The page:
858 Guests, 19 Users (2 Hidden)|
dohimer, wx_watcher, alx12345, MARS, RIVbegZR, Johnesvaw, Maple1eaf, AlphaBravo, JulietReb, ResMedTech, BorisK, B38890, Inky, Goose15, RoyalDrew, kkwd, PuckChaser
Total Members: 42,259|
Total Posts: 1,698,246
Total Topics: 66,085
Total Categories: 15
Total Boards: 118
Over the coming days and weeks, you will notice a few changes to the site, as we move incrementally to a more secure model. The first change you will notice is that the site URL for the forums is changing. While the old "forums.army.ca" will still work for the foreseeable future, the new default will be to drop the leading "forums" subdomain. This is a minor change on the surface, but with far-reaching impact as we have been operating as "forums.army.ca" for a very (very) long time.
This change was made to consolidate the "forums" onto the same hostname as the rest of the site. The content and hosting remains the same, it's more or less a cosmetic change. With this done, the existing SSL certificate can be used to protect forum data. (Under the previous setup, we would need to purchase a second certificate - or a more expensive variant - to protect the extra subdomain.)
The long term goal then is to have SSL encryption enabled for the site by default, providing better overall security for account information, personal messages and all other content. I will be making changes incrementally, so it won't be immediate and (too) drastic, but will get us there in a reasonable timeframe.
Now those Navy, Air Force and Milnet folks will be asking "what about me?" The unfortunate answer is that while your URLs will also be changing (losing the forums. prefix) you won't be getting SSL in the immediate term. That would require the purchase of 3 more certificates each year, at about $100 a pop. So, I'm going to show my bias here and stick with securing Army.ca only. For those who want to make use of the SSL connection, you'll have to do it on the green side of things, I'm afraid.
So, where are we now? The SSL certificate is installed and the forums. hosts collapsed, but SSL is not the default. It is ready to test, which you can do by simply changing HTTP to HTTPS in your URL. For example:http://army.ca/forums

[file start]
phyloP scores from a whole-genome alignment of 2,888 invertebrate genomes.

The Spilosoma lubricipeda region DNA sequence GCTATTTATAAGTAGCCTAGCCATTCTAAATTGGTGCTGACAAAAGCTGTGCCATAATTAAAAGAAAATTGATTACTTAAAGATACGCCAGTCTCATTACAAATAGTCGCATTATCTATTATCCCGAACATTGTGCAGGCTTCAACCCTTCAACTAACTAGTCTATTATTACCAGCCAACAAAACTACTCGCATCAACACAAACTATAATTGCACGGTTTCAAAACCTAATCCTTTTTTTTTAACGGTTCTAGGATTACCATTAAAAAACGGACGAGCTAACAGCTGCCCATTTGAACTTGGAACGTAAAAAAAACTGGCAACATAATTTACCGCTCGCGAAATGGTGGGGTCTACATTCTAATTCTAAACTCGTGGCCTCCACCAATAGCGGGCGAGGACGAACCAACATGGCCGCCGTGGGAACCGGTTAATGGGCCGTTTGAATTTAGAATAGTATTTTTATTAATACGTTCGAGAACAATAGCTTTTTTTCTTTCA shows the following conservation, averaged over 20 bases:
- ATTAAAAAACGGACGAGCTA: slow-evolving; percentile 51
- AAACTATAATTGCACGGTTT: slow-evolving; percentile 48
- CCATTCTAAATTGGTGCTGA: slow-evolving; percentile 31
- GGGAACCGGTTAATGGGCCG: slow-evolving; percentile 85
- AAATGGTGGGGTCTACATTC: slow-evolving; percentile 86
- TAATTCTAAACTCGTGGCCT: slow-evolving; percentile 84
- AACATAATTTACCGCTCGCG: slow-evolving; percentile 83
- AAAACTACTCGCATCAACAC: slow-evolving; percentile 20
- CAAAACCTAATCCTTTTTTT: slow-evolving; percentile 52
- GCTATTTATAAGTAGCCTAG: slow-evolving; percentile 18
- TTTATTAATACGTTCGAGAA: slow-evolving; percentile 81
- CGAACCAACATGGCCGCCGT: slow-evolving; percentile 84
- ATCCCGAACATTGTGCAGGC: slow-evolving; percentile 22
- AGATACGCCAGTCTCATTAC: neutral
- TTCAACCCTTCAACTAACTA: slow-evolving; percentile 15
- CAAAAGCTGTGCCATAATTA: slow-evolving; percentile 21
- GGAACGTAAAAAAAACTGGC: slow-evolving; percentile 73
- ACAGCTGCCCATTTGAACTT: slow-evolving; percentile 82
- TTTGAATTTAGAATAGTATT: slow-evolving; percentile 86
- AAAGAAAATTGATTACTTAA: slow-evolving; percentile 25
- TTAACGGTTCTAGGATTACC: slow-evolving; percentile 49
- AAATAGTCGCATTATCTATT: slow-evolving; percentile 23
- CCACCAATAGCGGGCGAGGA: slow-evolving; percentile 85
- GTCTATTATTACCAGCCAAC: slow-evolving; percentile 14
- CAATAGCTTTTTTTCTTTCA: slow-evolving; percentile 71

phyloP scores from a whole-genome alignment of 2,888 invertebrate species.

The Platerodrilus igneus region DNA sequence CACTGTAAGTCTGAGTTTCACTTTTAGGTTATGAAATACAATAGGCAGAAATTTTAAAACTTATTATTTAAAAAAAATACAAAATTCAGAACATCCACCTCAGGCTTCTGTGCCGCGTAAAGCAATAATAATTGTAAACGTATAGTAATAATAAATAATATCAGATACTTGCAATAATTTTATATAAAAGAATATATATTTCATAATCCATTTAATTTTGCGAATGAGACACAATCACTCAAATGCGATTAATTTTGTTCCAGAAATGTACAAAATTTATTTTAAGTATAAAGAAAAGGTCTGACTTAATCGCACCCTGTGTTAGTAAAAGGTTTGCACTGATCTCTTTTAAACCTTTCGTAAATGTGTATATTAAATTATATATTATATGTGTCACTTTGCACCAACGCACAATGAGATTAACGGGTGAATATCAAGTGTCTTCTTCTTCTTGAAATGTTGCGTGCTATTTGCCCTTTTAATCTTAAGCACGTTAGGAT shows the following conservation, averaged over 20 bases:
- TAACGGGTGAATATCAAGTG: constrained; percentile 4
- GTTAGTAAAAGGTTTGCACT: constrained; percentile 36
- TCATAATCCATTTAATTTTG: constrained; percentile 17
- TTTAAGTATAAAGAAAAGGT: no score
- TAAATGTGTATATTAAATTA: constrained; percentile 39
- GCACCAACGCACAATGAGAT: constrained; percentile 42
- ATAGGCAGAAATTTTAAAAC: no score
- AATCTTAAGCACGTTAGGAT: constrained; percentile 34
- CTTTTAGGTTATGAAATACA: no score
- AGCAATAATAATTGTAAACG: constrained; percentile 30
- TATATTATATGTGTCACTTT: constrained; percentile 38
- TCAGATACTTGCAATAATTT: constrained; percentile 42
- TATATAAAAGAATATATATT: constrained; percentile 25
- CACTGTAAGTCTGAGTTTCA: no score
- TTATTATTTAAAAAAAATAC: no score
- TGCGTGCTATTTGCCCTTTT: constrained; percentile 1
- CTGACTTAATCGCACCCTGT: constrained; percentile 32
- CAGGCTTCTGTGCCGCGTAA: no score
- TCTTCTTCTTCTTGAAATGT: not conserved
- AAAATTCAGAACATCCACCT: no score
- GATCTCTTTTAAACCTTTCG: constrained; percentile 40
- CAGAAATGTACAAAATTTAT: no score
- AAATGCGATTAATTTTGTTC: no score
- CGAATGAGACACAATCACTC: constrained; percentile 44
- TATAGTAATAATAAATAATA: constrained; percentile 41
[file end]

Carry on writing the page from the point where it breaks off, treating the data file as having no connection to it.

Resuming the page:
There are still some issues that will need to be resolved... some site content will try to load over http even when you requested https, and that will cause issues. I will pick away at these over time and when everything is "good" SSL will become the new default.
In the meantime, if anyone has issues, please let me know.
P.S. As a sidenote, for those following Heartbleed, we are patched and all key material has been regenerated from scratch.
| Write Comment
I'm currently a reservist, and have been serving a MED-TECH. And currently I'm transferring trades to infantry and like the title says, my question is that if SQ, or now BMQ(L) counts as infantry DP1 mod1? its a rumor I heard but I'm not to sure it holds true.
Thank you for any help.
| Write Comment
From the Army Info-machine
- highlights mine
The strategy for the long-term security of the Canadian Army is centered on a “networked soldier” who is prepared to adapt to the complex and rapidly-changing security environment.
“We’re soldier-centric and we are focused on the soldier, the team, the system and the leadership,” explained the Chief of Staff Land Strategy (COS Land Strat) Brigadier-General Christopher Thurrott, the chief architect responsible for developing a long-term Army strategy.
“My job is to manage, to conceive, to build aspects or processes of the future Army.”
COS Land Strat’s planning requires that systems be in place to enable networked soldiers to strike decisively at the right time and place with precision.
“Soldiers are part of a team and a skilled force on the ground that is completely networked: using satellites, linking visual cues on the battlefield itself while being able to synthesize intelligence collected at various levels.”
“I think that it is reasonable to say that the next steps in the force development of our intelligence capability will significantly, maybe even radically, alter the intelligence construct inside the Canadian Armed Forces.”
COS Land Strat is working closely with the Commander of the Intelligence Group, Major-General Christian Rousseau, in putting together a construct for intelligence that merges all of the capabilities of the Army with the other services.
“We have created All Source Intelligence Centres designed on our experience in Afghanistan. The nature of operations there very much challenged our intelligence community in how they collected information, how they synthesized it, analyzed it and how they communicated it,” explained BGen Thurrott.
The Army is also at work creating an Army Intelligence Regiment: “a brilliant blend of Reserve and Regular Force into a construct that goes across all the divisions.”
COS Land Strat is planning to shift towards training more in simulated environments, which provides opportunities for diverse forms of skill-building.
“We are offering a greater opportunity for soldiers to be in a simulated environment to enhance their skills - to expose them to new pieces of equipment coming in and to reduce the requirement to travel to training venues. It gives them greater accessibility right in their home garrisons,” said BGen Thurrott.
“We have scenarios that play out as operations - whether they are direct force-on-force combat, tank-on-tank or soldier-on-soldier. The ability to refine their tactical and leadership skills is greatly enhanced by the synthetic environment.”
BGen Thurrott is confident that simulation helps increase the Army’s overall capabilities